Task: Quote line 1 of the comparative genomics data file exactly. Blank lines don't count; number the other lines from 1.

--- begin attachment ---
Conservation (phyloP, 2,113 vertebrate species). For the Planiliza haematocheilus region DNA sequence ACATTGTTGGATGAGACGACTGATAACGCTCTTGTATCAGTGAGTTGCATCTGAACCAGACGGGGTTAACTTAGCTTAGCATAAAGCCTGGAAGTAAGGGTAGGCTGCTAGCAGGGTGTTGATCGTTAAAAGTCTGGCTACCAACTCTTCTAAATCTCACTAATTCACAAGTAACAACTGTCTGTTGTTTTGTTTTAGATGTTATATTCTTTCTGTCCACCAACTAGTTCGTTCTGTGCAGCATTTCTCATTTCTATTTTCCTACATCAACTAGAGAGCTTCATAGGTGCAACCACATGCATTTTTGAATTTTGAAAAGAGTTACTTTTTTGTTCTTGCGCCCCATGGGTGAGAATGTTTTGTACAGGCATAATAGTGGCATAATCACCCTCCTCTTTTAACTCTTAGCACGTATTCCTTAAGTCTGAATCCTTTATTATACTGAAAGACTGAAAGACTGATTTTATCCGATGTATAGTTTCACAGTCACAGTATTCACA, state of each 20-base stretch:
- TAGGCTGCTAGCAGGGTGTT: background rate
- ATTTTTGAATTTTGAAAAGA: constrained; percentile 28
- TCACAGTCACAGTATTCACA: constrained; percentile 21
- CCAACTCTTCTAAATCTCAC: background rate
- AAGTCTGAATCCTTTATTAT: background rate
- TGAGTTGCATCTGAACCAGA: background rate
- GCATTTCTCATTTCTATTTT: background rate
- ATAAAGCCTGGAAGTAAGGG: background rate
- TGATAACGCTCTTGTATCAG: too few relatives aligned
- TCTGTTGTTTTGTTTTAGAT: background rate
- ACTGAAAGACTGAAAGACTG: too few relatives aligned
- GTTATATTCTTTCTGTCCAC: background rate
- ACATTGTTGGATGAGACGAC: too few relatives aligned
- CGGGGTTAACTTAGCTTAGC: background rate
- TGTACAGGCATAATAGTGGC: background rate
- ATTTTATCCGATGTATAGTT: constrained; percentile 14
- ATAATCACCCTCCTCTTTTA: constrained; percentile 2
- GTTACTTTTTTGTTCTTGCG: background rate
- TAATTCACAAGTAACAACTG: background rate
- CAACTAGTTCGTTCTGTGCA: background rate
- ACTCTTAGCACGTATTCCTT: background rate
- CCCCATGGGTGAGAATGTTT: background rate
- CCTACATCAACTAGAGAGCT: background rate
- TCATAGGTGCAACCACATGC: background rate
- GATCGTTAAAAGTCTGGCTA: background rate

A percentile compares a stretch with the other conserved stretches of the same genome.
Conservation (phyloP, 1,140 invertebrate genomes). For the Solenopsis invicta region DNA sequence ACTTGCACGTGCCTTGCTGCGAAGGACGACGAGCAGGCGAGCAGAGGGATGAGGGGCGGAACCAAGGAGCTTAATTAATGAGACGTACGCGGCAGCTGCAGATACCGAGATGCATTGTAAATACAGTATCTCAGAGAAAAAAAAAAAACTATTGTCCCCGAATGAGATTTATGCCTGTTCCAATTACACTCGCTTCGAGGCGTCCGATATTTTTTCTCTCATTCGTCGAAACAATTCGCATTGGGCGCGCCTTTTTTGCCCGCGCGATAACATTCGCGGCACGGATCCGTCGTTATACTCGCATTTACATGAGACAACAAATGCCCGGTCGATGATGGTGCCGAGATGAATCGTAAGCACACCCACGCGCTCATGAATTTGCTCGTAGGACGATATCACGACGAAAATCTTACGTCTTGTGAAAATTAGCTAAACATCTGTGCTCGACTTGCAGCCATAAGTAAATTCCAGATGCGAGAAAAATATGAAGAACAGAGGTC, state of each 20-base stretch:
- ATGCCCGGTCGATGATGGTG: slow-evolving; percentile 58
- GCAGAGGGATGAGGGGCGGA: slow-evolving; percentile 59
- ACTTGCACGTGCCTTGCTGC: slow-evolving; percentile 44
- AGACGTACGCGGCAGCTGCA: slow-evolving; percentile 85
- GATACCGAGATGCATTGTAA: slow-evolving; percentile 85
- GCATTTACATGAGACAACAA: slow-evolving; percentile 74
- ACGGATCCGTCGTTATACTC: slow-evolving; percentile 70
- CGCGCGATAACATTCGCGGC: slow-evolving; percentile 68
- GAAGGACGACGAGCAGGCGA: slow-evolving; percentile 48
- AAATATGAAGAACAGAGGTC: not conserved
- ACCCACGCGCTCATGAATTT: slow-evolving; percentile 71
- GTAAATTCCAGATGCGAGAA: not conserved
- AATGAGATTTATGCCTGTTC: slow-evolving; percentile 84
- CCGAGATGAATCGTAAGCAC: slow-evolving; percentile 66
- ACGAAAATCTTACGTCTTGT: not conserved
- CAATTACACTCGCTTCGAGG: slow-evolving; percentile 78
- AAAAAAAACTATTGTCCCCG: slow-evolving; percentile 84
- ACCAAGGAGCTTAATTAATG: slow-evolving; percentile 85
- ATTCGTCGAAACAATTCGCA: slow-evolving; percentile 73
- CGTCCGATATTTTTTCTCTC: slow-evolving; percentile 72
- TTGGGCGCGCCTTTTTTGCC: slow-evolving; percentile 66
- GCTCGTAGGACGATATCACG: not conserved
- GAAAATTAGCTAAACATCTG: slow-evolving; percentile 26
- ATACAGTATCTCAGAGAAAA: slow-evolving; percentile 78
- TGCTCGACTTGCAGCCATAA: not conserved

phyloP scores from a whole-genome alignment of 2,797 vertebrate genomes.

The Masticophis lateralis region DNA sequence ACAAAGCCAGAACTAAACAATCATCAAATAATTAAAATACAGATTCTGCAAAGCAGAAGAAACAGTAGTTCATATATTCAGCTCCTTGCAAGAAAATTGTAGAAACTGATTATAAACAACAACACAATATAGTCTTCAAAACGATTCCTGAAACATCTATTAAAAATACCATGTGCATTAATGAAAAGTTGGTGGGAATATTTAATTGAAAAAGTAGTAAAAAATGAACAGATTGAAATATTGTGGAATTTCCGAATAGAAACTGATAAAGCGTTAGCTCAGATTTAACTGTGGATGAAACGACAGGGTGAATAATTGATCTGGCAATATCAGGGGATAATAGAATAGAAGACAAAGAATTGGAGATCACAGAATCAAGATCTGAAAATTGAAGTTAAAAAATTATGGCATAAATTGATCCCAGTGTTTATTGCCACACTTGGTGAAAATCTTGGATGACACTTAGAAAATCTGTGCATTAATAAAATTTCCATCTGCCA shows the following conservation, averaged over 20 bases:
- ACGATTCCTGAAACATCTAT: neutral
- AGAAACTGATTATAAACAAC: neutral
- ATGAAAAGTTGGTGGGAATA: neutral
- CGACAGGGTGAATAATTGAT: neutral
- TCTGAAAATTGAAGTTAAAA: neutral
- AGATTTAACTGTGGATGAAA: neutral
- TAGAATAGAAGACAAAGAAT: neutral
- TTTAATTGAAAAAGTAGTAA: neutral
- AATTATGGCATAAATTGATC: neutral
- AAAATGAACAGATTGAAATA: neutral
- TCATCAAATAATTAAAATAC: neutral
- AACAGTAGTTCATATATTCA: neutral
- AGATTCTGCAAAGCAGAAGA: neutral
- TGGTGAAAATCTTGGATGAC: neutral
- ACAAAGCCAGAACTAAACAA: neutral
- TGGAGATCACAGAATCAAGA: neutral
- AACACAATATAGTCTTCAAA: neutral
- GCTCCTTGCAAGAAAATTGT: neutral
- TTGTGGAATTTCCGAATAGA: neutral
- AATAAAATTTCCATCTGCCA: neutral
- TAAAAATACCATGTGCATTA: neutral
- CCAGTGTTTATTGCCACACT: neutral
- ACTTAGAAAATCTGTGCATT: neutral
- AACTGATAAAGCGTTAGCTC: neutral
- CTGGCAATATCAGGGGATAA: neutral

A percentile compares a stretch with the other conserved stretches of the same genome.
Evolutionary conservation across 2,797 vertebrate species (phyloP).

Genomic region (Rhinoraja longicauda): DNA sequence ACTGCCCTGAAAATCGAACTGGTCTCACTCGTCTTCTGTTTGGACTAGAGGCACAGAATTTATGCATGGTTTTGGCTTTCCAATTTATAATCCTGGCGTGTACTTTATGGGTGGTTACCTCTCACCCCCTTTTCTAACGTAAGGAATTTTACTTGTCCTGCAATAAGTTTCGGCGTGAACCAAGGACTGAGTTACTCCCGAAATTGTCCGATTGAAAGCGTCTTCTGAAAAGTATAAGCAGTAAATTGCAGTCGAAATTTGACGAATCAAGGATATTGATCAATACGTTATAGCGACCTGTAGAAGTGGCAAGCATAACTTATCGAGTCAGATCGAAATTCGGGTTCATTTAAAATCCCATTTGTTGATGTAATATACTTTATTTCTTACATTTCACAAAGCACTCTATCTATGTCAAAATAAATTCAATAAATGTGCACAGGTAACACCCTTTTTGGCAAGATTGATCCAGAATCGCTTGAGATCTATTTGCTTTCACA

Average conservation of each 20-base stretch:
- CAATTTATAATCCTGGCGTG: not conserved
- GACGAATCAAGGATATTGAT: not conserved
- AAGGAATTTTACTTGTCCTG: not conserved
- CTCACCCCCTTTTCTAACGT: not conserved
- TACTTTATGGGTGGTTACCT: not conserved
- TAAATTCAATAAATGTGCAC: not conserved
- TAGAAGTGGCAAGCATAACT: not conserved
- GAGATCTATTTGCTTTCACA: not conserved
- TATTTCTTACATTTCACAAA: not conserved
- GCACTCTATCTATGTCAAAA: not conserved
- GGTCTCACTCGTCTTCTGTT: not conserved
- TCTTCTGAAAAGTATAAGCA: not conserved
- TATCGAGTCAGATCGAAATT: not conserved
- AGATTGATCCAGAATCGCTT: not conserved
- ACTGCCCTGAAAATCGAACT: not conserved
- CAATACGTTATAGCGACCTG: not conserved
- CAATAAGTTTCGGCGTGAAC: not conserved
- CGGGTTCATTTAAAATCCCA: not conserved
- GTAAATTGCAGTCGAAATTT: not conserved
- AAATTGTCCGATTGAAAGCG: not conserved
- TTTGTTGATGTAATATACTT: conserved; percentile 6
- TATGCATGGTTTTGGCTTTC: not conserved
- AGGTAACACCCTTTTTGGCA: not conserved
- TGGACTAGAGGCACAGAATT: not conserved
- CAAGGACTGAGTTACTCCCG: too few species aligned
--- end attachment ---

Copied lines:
Conservation (phyloP, 2,113 vertebrate species). For the Planiliza haematocheilus region DNA sequence ACATTGTTGGATGAGACGACTGATAACGCTCTTGTATCAGTGAGTTGCATCTGAACCAGACGGGGTTAACTTAGCTTAGCATAAAGCCTGGAAGTAAGGGTAGGCTGCTAGCAGGGTGTTGATCGTTAAAAGTCTGGCTACCAACTCTTCTAAATCTCACTAATTCACAAGTAACAACTGTCTGTTGTTTTGTTTTAGATGTTATATTCTTTCTGTCCACCAACTAGTTCGTTCTGTGCAGCATTTCTCATTTCTATTTTCCTACATCAACTAGAGAGCTTCATAGGTGCAACCACATGCATTTTTGAATTTTGAAAAGAGTTACTTTTTTGTTCTTGCGCCCCATGGGTGAGAATGTTTTGTACAGGCATAATAGTGGCATAATCACCCTCCTCTTTTAACTCTTAGCACGTATTCCTTAAGTCTGAATCCTTTATTATACTGAAAGACTGAAAGACTGATTTTATCCGATGTATAGTTTCACAGTCACAGTATTCACA, state of each 20-base stretch: